Thursday, 27 November 2014


Just stumbled on these Garfield Apps. Thought they might be useful for some of you

Also...boredom cures:

When you take Garfield out of the comics they are just depressing!

Someone has made Garfield costumes...they act out the comic strips...with lots of fake applause and awkward pauses...then makes it into a music video... one of the strangest, but most entertaining things I have seen on the internet! 

Wednesday, 26 November 2014

CYOA Gothic Stories

Here are some incredible stories created by my Grade 6 students.
This gothic stories will sit inside the Gothic apps they are currently making in Design class.

Tuesday, 25 November 2014

Board Games

Students have almost finished their survival board games and I have to say, I was pretty impressed with them! Last week students sat either side of a long table and would spend 4 minutes with the person opposite, showing their games, explaining the rules, asking questions and filling in an evaluation form, (I used the TAG* system for this). One side then moved along, so that eventually each student had shown their game to half the class. This 'speed dating' style show and tell worked really well, and let me embrace their chattiness! At the end we had one of our liveliest and most positive class discussions about their creations.  Students then selected four games they wanted to play and then rotated from table to table trying out the four games. During this time the games creator stayed with the game, so they could guide the players. This really was one of the most fun lessons I have taught in a long while and it was pretty much student led...meaning I got to try out the games too!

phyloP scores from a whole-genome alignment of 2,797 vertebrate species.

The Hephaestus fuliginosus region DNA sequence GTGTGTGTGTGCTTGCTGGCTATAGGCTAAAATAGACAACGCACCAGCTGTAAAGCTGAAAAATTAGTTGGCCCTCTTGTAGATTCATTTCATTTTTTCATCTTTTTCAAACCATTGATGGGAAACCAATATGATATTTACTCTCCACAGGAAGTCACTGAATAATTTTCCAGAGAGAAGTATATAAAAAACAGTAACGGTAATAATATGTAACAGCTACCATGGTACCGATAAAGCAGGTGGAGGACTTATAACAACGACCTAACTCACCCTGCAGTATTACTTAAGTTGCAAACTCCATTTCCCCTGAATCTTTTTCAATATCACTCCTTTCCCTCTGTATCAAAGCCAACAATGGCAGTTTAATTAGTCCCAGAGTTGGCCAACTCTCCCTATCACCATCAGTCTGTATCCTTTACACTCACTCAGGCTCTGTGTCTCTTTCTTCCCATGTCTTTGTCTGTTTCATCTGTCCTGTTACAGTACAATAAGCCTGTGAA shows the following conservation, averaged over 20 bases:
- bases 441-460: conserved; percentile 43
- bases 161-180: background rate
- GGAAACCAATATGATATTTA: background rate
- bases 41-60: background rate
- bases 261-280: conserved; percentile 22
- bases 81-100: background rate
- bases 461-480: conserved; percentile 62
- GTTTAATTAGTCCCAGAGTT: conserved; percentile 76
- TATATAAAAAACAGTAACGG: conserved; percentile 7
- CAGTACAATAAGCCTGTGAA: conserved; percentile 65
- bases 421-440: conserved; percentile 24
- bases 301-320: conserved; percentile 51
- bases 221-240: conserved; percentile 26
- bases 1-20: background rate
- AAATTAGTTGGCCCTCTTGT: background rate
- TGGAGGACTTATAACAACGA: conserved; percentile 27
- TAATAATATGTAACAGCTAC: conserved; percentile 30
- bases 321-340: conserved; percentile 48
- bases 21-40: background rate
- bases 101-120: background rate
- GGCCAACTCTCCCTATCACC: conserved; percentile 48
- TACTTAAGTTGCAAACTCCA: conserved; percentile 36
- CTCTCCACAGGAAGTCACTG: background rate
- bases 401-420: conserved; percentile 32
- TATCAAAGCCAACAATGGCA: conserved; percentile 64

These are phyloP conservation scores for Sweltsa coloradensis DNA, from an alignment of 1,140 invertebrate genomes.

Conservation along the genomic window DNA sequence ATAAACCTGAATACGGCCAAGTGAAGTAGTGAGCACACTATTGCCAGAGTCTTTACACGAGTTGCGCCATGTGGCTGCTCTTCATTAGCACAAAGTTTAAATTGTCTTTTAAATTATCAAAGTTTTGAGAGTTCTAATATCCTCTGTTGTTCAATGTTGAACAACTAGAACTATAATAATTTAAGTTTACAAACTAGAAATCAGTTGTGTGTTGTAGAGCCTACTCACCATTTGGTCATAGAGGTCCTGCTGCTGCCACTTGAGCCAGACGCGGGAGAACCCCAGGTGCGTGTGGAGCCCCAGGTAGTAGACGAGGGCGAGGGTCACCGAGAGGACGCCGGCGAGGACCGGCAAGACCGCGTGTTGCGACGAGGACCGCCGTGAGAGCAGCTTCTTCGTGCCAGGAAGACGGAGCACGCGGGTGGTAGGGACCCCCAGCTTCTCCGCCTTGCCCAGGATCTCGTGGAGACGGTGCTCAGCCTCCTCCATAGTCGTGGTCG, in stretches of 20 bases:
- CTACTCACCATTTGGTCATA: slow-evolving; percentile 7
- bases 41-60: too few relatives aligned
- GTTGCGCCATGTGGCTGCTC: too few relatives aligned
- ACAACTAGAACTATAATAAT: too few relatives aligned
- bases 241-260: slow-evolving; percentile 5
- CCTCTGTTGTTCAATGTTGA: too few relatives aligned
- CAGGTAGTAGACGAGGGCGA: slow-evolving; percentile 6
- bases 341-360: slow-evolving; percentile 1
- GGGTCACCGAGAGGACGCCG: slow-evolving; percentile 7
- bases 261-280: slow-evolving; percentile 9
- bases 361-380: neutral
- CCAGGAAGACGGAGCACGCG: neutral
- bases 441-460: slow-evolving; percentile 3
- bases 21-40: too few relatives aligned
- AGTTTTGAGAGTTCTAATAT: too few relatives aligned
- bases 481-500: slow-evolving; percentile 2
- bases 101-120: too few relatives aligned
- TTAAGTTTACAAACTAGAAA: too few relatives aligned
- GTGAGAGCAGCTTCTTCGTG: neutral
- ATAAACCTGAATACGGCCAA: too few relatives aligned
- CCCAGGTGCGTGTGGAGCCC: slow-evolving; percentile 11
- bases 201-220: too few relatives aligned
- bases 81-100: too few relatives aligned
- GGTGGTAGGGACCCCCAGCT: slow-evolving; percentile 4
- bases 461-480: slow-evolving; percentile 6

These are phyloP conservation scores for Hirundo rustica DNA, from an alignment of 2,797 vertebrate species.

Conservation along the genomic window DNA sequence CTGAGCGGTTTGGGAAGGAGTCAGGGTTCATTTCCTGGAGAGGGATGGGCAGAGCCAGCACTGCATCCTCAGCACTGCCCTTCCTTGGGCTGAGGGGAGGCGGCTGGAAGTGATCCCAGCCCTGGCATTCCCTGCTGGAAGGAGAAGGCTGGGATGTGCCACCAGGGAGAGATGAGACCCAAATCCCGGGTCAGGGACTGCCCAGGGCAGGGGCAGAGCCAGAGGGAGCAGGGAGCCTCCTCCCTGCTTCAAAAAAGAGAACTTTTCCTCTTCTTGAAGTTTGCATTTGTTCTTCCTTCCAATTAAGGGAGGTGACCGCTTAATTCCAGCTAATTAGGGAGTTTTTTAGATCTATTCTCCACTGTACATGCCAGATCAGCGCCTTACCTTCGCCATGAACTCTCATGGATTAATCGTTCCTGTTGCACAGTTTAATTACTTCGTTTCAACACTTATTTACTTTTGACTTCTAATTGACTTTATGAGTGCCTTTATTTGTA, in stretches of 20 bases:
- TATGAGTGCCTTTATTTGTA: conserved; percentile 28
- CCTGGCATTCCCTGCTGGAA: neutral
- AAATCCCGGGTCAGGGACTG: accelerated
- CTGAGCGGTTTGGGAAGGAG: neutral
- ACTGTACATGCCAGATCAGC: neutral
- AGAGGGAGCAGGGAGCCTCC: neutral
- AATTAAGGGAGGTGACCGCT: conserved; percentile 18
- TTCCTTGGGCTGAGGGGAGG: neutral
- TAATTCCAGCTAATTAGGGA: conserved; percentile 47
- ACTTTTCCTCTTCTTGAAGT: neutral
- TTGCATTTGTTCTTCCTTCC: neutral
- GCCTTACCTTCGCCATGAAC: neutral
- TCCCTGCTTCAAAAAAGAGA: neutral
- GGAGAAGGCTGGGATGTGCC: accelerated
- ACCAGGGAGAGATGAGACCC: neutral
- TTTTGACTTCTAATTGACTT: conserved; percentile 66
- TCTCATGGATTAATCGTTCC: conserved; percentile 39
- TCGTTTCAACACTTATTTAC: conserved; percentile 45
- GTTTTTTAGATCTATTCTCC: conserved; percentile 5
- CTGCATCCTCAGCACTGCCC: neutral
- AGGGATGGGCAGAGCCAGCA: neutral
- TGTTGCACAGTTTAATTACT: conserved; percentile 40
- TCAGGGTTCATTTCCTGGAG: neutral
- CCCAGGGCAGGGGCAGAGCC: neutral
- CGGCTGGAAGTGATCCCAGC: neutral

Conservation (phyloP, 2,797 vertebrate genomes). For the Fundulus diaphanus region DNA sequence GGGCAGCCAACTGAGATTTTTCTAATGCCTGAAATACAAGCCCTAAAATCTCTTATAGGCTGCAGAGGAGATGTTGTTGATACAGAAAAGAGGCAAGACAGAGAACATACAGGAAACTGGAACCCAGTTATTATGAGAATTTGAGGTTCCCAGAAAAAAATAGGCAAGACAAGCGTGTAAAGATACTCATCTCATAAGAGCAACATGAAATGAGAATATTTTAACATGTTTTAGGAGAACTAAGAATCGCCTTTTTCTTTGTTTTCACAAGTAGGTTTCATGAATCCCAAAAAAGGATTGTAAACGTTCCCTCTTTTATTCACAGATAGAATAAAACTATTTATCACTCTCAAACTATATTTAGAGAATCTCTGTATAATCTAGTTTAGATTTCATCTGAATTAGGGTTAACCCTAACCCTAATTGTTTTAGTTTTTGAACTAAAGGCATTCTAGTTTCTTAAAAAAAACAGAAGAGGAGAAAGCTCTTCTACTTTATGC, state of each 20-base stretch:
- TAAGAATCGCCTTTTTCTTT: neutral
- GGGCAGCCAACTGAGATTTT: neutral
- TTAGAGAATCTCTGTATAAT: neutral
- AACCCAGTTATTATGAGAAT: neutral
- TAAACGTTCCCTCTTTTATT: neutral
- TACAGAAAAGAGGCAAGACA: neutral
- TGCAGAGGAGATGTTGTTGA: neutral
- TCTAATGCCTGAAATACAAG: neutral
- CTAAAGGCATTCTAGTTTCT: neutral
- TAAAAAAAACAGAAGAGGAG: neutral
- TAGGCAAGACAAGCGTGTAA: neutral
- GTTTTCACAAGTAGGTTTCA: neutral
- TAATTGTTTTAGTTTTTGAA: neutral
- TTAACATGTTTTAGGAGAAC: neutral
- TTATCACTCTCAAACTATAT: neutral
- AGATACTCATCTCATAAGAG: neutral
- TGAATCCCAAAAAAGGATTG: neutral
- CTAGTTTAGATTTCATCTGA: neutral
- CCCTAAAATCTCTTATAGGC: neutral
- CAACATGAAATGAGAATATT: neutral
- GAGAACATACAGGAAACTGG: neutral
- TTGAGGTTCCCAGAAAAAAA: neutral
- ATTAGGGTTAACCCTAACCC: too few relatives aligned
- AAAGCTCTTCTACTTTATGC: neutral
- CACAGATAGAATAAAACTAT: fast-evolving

Here are some photos of their survival games:

During this game you had to get to the present day. You had two dices, one related to 'eras' and one related to spaces. You'd move through various historical times, missing a turn for catching the plague or learning strange facts about the Romans. I loved this game and it was highly educational and fun. Also the pace of the game was great and you could quickly go from being in first place, to last place, then back to first place again!